Fragments

The web journal qarrtsiluni is running an issue on “fragments.” I feel a bit fragmented myself lately. Here are a few recent, fragmentary thoughts.

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I am reading Lewis Mumford’s tome The City in History and enjoying it for a number of reasons. One is Mumford’s ability to employ words such as “forfend” in a correct and even natural way. Another reason is the approach he takes to trying to reason through and tease out strains of pre-history that lead up to the establishment of cities world-wide, a kind of philosophical anthropology. Sixty years of subsequent archeological discovery and interpretation may alter his theories, or perhaps lean toward confirming them; I’m not enough of a scholar to know. I do, however, find his speculations appealing. One of his theories suggests that war developed along with hierarchical religion, kingship, and the city. It makes sense that militarization on any significant scale was not “invented” until there was population enough to support it and reasons (defend the king, the god, or the goods) to deploy a military body.

He does not say human beings are not inherently aggressive. He merely suggests that when we live in smaller, more isolated groups it is in our best interest to cooperate rather than to expend resources on warfare (soldiers, arms, defenses). Something to meditate upon in current times.

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Mumford was researching and writing this book in the late 1950s (publication date was 1961). Interesting to me, he cites Jung’s archetypes and theories–though not in a way that implies Mumford was in any way a Jungian–about the feminine and the masculine as regards the development of human social structures. Bachelard, writing at about the same time, also cites Jung when he discusses the poetic space. I think of Bachelard’s brief passage about how a bird creates its nest with its own body, its breast molding the shape of the container that is its temporary home, and how this correlates with Mumford’s observation that the tent, hut, or village dwelling–indeed, often the village itself (and later, the city)–tends toward a cup-shape; it is a container. The earliest communities of human beings needed to develop containers in order to improve their chances of survival: jugs, skins, gourds for water and covered bowls or jars for grain and seed storage. Once humans could last through times when game or gathered food was scarce, they could procreate more efficiently. Mumford defines irrigation ditches as containers, too, as “feminine” objects as per Jung.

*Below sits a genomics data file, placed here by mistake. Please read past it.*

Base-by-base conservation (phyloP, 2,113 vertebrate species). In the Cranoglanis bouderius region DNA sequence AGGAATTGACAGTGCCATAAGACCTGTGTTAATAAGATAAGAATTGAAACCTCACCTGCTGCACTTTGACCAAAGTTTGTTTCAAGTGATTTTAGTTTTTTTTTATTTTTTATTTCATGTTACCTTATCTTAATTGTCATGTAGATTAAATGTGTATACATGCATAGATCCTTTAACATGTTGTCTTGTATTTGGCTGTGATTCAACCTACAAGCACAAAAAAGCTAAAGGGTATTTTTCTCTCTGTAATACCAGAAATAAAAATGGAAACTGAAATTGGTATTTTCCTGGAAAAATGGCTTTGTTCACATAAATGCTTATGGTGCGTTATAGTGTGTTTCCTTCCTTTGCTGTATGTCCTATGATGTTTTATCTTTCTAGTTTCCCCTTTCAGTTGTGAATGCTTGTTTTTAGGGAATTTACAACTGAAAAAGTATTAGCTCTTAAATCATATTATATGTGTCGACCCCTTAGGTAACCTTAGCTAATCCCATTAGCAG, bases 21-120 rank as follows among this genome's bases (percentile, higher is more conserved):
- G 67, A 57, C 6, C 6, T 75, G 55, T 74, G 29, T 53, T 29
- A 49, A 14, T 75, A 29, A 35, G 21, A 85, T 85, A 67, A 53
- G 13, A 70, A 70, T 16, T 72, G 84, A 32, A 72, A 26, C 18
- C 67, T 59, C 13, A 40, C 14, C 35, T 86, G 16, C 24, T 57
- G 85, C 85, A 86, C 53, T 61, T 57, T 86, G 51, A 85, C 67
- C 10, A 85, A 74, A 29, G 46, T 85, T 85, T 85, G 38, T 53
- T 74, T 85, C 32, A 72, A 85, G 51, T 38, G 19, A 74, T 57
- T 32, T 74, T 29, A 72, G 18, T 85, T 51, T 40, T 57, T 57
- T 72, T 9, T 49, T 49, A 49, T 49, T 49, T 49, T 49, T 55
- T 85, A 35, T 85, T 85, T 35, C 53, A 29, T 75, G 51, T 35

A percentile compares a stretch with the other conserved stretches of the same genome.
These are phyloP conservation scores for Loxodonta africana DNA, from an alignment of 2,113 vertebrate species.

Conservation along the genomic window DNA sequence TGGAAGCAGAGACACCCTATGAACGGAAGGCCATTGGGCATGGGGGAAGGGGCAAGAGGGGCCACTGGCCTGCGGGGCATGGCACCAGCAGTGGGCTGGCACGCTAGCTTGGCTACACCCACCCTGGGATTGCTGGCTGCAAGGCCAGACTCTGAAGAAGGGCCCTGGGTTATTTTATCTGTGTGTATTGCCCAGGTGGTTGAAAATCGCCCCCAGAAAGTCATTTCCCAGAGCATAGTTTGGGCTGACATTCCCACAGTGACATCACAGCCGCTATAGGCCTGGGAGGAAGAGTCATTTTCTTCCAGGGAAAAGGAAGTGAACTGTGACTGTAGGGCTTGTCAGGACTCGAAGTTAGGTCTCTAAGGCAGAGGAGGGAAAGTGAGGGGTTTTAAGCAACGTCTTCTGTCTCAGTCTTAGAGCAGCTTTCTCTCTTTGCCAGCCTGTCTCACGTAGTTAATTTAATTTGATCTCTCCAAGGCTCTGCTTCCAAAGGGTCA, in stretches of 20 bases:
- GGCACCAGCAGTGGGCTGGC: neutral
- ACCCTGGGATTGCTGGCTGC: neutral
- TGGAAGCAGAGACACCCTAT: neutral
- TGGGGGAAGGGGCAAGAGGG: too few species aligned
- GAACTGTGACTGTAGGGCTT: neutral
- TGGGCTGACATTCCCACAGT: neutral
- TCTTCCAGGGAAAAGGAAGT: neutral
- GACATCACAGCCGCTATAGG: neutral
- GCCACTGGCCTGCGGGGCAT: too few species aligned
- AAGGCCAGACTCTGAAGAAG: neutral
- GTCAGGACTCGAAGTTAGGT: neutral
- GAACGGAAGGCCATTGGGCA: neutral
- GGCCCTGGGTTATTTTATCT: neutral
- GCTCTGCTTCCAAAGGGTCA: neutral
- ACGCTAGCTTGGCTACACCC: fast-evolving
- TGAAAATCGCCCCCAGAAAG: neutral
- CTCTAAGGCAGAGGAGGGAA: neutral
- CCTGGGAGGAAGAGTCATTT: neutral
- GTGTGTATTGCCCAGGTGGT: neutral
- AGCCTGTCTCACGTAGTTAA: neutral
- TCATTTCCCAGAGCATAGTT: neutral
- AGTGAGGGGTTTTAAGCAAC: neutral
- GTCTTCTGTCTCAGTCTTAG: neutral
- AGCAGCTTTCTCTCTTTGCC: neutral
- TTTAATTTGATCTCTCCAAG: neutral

The garden wall, the city wall contained the human community or the sustenance for the human community, especially once domesticated animals were added to our communities.

As for the masculine/phallic, Mumford’s examples are all the expected objects: tools and weapons and stele.

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The ancient Persian word that is the root for our “paradise” comes from the term for garden, specifically a walled garden. The Egyptian hieroglyph for “city” is a circle with “crossroads” inside it. A link to one of Notre Dame’s open course lecture pages has an illustration comparing this hieroglyph with other ancient representations of cities. (Notre Dame course on the geometry of buildings that demonstrates some of the universality of “containers” as Mumford observed: Geometry of Buildings.)

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Also, I wonder whether Jung’s archetype theories were still new enough in 1960 that it was kind of a trend to cite him in works like these two books. Jung does not seem to be as popular these days except among his devoted followers–a niche audience. Perhaps his ideas are now just accepted as given? Not all of his ideas, but the general understanding of archetypes, I mean. Or is he out of fashion? Or am I just missing the current books that base a significant understanding of human cultural development upon these aspects of his thinking?

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Man and His Symbols was an important book for me when I was a college freshman.

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I keep thinking of the places I find in the meadow where the deer bed down. They are round, cup-shaped, molded to the bodies of the deer. Containers, temporarily, for the warm animal that sleeps, that breathes.

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